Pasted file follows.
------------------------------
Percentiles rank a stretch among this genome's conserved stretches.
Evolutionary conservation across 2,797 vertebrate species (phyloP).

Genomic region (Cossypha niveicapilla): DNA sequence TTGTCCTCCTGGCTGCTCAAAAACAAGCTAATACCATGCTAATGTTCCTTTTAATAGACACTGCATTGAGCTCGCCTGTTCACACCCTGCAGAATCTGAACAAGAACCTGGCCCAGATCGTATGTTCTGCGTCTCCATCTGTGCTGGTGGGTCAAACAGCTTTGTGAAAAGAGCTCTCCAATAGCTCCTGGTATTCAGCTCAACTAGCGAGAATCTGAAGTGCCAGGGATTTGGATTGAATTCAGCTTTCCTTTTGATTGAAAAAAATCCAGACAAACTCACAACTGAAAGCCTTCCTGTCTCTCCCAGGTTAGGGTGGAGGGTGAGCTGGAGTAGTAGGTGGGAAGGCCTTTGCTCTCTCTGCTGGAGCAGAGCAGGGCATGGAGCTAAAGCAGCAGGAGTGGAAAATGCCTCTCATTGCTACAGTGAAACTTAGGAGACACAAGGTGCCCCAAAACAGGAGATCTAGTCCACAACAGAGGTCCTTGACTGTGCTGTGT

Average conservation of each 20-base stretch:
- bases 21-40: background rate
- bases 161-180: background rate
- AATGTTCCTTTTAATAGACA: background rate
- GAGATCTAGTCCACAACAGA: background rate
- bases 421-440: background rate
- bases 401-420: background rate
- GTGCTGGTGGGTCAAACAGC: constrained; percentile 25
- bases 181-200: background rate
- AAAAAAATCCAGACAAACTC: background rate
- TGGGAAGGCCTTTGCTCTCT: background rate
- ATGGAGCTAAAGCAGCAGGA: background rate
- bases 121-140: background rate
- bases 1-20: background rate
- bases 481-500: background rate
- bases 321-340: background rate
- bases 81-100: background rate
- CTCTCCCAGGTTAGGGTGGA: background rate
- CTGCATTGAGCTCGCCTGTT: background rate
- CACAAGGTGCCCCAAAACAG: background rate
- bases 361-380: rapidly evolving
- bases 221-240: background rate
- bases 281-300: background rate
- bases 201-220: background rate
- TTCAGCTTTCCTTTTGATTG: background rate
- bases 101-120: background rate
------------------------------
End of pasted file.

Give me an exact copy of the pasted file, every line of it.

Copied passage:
Percentiles rank a stretch among this genome's conserved stretches.
Evolutionary conservation across 2,797 vertebrate species (phyloP).

Genomic region (Cossypha niveicapilla): DNA sequence TTGTCCTCCTGGCTGCTCAAAAACAAGCTAATACCATGCTAATGTTCCTTTTAATAGACACTGCATTGAGCTCGCCTGTTCACACCCTGCAGAATCTGAACAAGAACCTGGCCCAGATCGTATGTTCTGCGTCTCCATCTGTGCTGGTGGGTCAAACAGCTTTGTGAAAAGAGCTCTCCAATAGCTCCTGGTATTCAGCTCAACTAGCGAGAATCTGAAGTGCCAGGGATTTGGATTGAATTCAGCTTTCCTTTTGATTGAAAAAAATCCAGACAAACTCACAACTGAAAGCCTTCCTGTCTCTCCCAGGTTAGGGTGGAGGGTGAGCTGGAGTAGTAGGTGGGAAGGCCTTTGCTCTCTCTGCTGGAGCAGAGCAGGGCATGGAGCTAAAGCAGCAGGAGTGGAAAATGCCTCTCATTGCTACAGTGAAACTTAGGAGACACAAGGTGCCCCAAAACAGGAGATCTAGTCCACAACAGAGGTCCTTGACTGTGCTGTGT

Average conservation of each 20-base stretch:
- bases 21-40: background rate
- bases 161-180: background rate
- AATGTTCCTTTTAATAGACA: background rate
- GAGATCTAGTCCACAACAGA: background rate
- bases 421-440: background rate
- bases 401-420: background rate
- GTGCTGGTGGGTCAAACAGC: constrained; percentile 25
- bases 181-200: background rate
- AAAAAAATCCAGACAAACTC: background rate
- TGGGAAGGCCTTTGCTCTCT: background rate
- ATGGAGCTAAAGCAGCAGGA: background rate
- bases 121-140: background rate
- bases 1-20: background rate
- bases 481-500: background rate
- bases 321-340: background rate
- bases 81-100: background rate
- CTCTCCCAGGTTAGGGTGGA: background rate
- CTGCATTGAGCTCGCCTGTT: background rate
- CACAAGGTGCCCCAAAACAG: background rate
- bases 361-380: rapidly evolving
- bases 221-240: background rate
- bases 281-300: background rate
- bases 201-220: background rate
- TTCAGCTTTCCTTTTGATTG: background rate
- bases 101-120: background rate